Moreton Bay Marine Park Brisbane

Photo credit: Queensland Government

Zoning Plan remake and review

The remade Marine Parks (Moreton Bay) Zoning Plan 2019 came into effect on 1 September 2019. Photo credit: Queensland Government

The science behind the zoning plan

Rangers on patrol in Moreton Bay.

Rangers on patrol in Moreton Bay.

Developing an effective marine park zoning plan is a complex process that relies on extensive research, information and data. This page gives an overview of the science behind Moreton Bay Marine Park's zoning plan review, and outlines some of the key principles that were used to gather and assess all the information required.

Guiding the review: Independent expert advisory panel

The department established the expert advisory panel in February 2007, at the start of the review process. The Panel comprised experts across fields including marine reserve design, fisheries science, environmental economics and social science. Their role was to provide the department with expert advice and to ensure the scientific integrity of the review. This included:

  1. the development of a series of 13 Scientific Guiding Principles—the 'rules' for making sure the zoning plan met environmental and social need
  2. the development of a habitat model—a map of the marine park showing its 16 different habitat types
  3. recommendations on the adequacy and quality of socio-economic and environmental data
  4. an analysis method—setting out the process for gathering and analysing all the information.

The Panel also provided advice on the adequacy of existing protected areas in the marine park and oversaw the integrity of the scientific methods used in the review.

1) Scientific guiding principles

The Expert Advisory Panel considered local, state, national and international research into marine parks—as well as Queensland's obligations under various state, national and international agreements and pieces of legislation—to develop the 13 Scientific Guiding Principles or 'rules' for the review.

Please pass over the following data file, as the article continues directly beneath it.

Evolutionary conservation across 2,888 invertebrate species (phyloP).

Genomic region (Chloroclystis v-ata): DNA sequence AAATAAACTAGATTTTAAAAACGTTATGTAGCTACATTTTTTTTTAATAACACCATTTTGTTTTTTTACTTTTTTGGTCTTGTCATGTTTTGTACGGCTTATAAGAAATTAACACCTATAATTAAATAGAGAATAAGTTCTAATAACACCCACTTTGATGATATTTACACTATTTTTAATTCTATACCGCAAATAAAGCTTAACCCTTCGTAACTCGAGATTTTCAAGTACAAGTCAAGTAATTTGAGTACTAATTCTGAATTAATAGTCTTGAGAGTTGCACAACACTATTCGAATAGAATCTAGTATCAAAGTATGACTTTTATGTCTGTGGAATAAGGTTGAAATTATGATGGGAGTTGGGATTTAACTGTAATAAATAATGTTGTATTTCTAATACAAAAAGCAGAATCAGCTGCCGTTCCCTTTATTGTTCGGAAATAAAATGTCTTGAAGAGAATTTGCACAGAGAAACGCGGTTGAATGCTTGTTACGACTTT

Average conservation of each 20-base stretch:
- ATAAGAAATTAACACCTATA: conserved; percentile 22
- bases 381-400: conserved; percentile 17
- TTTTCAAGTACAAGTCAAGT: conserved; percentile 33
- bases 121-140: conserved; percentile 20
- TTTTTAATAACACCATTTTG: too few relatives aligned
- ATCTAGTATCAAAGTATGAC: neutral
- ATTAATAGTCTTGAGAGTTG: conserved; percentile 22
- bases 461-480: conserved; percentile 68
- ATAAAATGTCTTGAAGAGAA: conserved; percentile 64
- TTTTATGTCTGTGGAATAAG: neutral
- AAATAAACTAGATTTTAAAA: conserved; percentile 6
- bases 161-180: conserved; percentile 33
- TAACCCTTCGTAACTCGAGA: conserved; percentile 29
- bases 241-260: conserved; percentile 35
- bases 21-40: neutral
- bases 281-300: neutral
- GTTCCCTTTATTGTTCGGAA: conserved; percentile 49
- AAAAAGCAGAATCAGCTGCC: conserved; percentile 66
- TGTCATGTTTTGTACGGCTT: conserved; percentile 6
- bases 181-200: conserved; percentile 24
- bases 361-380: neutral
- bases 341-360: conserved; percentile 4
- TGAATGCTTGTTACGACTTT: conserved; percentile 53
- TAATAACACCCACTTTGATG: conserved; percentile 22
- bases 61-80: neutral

Research from around the world show that an effective marine park is one that:

  • has a sample of every different habitat type represented in 'no take' areas
  • has a large enough area of 'no take' areas
  • meets conservation goals while minimising the impact on users
  • considers the many operational issues so that the zoning can be efficiently managed and enforced.

The department used the 13 Scientific Guiding Principles to assess each area in the marine park. Two of the key guiding principles for this review were:

  • environmental—to make sure at least 10% of each of the 16 different habitat types was conserved in a 'no take' area; and
  • social—to make sure the zoning has the least possible impact on the many different people who use the marine park.
Habitat types and marine national park (green) zones

Habitat types and marine national park (green) zones

2) The habitat model: making sure all the habitats are represented

The habitat map was the basis for all zoning decisions. It was used to make sure the zoning met the Scientific Guiding Principles; most importantly, of having each habitat type represented in a 'no take' area.

This map of habitat types and marine national park (green) zones (PDF, 1.7MB) clearly shows the habitat types covered by each green zone.

This is the most comprehensive habitat map of the Moreton Bay's habitats currently available. It was developed using existing research, reports and data, as well as information from a study of the offshore areas commissioned by the department specifically for the review.

3) Gathering the data

The department gathered more than 200 sets of information about the marine park which were used—as required under the Scientific Guiding Principles—to make sure the zoning gave the greatest possible environmental outcome, while having the least possible impact on marine park users. This included the full range of environmental, social, economic and cultural data about the marine park.

In addition to data such as, for example, recreational and commercial fishing records, the department also established a Stakeholder Reference Group of more than 30 key stakeholder representatives, and conducted an online survey to gather more information about how the marine park is used, which areas are most popular and what marine park users like/dislike about individual areas. This information was combined to develop a list of candidate areas, which was then refined to develop the draft zoning plan which was released for wide public consultation in December 2007.

Analysis Method Diagram

Analysis Method Diagram

4) Analysing the information

The analysis method diagram (PDF, 69.3KB) shows how all this information was considered to develop the draft zoning plan, which was released for public consultation in December 2007.